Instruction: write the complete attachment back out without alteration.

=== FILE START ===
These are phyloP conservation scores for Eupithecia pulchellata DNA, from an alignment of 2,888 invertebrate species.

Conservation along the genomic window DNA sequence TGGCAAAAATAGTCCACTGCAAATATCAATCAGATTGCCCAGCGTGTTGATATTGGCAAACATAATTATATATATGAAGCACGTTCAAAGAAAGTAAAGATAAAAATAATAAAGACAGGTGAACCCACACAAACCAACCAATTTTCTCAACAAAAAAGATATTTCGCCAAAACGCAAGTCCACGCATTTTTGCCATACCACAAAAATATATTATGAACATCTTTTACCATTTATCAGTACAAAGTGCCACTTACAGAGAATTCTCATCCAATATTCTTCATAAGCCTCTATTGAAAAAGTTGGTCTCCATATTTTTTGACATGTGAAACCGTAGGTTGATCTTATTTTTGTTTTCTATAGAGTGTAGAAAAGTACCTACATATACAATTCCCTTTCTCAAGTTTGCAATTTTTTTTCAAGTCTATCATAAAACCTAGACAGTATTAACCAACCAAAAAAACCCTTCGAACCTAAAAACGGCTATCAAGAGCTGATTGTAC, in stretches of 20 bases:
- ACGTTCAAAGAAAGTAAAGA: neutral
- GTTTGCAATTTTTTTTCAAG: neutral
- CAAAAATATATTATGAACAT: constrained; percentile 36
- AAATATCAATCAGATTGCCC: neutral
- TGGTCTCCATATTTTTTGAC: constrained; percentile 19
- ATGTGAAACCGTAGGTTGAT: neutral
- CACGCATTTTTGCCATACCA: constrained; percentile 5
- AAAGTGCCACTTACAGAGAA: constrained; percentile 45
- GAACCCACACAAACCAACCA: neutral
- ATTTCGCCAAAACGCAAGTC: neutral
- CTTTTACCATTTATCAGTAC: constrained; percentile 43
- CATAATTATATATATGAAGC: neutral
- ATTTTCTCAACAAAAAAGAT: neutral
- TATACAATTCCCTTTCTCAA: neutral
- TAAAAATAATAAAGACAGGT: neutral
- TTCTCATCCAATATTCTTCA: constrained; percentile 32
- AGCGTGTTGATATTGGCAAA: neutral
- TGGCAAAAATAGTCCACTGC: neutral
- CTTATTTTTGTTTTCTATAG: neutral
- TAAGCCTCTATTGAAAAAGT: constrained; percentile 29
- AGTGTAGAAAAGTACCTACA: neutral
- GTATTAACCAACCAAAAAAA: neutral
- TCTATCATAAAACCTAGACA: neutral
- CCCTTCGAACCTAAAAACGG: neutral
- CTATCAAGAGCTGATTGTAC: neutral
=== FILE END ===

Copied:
These are phyloP conservation scores for Eupithecia pulchellata DNA, from an alignment of 2,888 invertebrate species.

Conservation along the genomic window DNA sequence TGGCAAAAATAGTCCACTGCAAATATCAATCAGATTGCCCAGCGTGTTGATATTGGCAAACATAATTATATATATGAAGCACGTTCAAAGAAAGTAAAGATAAAAATAATAAAGACAGGTGAACCCACACAAACCAACCAATTTTCTCAACAAAAAAGATATTTCGCCAAAACGCAAGTCCACGCATTTTTGCCATACCACAAAAATATATTATGAACATCTTTTACCATTTATCAGTACAAAGTGCCACTTACAGAGAATTCTCATCCAATATTCTTCATAAGCCTCTATTGAAAAAGTTGGTCTCCATATTTTTTGACATGTGAAACCGTAGGTTGATCTTATTTTTGTTTTCTATAGAGTGTAGAAAAGTACCTACATATACAATTCCCTTTCTCAAGTTTGCAATTTTTTTTCAAGTCTATCATAAAACCTAGACAGTATTAACCAACCAAAAAAACCCTTCGAACCTAAAAACGGCTATCAAGAGCTGATTGTAC, in stretches of 20 bases:
- ACGTTCAAAGAAAGTAAAGA: neutral
- GTTTGCAATTTTTTTTCAAG: neutral
- CAAAAATATATTATGAACAT: constrained; percentile 36
- AAATATCAATCAGATTGCCC: neutral
- TGGTCTCCATATTTTTTGAC: constrained; percentile 19
- ATGTGAAACCGTAGGTTGAT: neutral
- CACGCATTTTTGCCATACCA: constrained; percentile 5
- AAAGTGCCACTTACAGAGAA: constrained; percentile 45
- GAACCCACACAAACCAACCA: neutral
- ATTTCGCCAAAACGCAAGTC: neutral
- CTTTTACCATTTATCAGTAC: constrained; percentile 43
- CATAATTATATATATGAAGC: neutral
- ATTTTCTCAACAAAAAAGAT: neutral
- TATACAATTCCCTTTCTCAA: neutral
- TAAAAATAATAAAGACAGGT: neutral
- TTCTCATCCAATATTCTTCA: constrained; percentile 32
- AGCGTGTTGATATTGGCAAA: neutral
- TGGCAAAAATAGTCCACTGC: neutral
- CTTATTTTTGTTTTCTATAG: neutral
- TAAGCCTCTATTGAAAAAGT: constrained; percentile 29
- AGTGTAGAAAAGTACCTACA: neutral
- GTATTAACCAACCAAAAAAA: neutral
- TCTATCATAAAACCTAGACA: neutral
- CCCTTCGAACCTAAAAACGG: neutral
- CTATCAAGAGCTGATTGTAC: neutral